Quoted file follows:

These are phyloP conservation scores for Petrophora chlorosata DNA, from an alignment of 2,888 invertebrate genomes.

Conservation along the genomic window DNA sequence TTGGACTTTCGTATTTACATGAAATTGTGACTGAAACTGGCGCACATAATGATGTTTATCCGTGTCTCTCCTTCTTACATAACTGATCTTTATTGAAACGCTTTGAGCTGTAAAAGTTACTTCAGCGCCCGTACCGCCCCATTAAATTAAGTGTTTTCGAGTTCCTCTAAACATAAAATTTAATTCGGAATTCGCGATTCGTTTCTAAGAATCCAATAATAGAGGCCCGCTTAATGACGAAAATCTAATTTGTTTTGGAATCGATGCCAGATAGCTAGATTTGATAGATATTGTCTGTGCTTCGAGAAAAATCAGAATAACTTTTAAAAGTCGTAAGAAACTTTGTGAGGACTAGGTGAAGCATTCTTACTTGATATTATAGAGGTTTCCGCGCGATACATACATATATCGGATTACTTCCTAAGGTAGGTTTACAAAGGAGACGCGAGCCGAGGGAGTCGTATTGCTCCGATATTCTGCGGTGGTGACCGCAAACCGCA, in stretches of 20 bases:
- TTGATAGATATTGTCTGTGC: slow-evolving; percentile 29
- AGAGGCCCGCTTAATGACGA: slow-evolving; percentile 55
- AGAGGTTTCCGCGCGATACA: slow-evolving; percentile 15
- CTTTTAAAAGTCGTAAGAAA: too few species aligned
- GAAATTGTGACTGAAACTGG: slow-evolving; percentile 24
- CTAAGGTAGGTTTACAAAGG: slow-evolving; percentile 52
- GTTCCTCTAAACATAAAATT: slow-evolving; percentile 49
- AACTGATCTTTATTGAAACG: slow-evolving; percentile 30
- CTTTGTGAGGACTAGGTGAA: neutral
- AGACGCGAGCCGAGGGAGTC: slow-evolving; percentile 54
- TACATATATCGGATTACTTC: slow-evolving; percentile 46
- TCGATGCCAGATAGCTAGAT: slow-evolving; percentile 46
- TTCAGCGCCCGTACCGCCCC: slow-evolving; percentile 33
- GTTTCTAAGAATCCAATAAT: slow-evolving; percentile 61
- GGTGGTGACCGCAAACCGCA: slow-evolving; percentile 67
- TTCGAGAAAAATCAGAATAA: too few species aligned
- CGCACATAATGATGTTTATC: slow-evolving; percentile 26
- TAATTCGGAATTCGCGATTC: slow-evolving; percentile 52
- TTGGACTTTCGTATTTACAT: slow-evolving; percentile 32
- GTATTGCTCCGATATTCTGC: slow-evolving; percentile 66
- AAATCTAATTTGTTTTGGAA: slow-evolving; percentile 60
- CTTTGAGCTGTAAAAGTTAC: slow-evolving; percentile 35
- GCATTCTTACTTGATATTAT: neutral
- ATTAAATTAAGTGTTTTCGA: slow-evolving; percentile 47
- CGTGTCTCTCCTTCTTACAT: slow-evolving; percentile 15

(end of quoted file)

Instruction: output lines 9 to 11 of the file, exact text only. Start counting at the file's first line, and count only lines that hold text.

- GTTCCTCTAAACATAAAATT: slow-evolving; percentile 49
- AACTGATCTTTATTGAAACG: slow-evolving; percentile 30
- CTTTGTGAGGACTAGGTGAA: neutral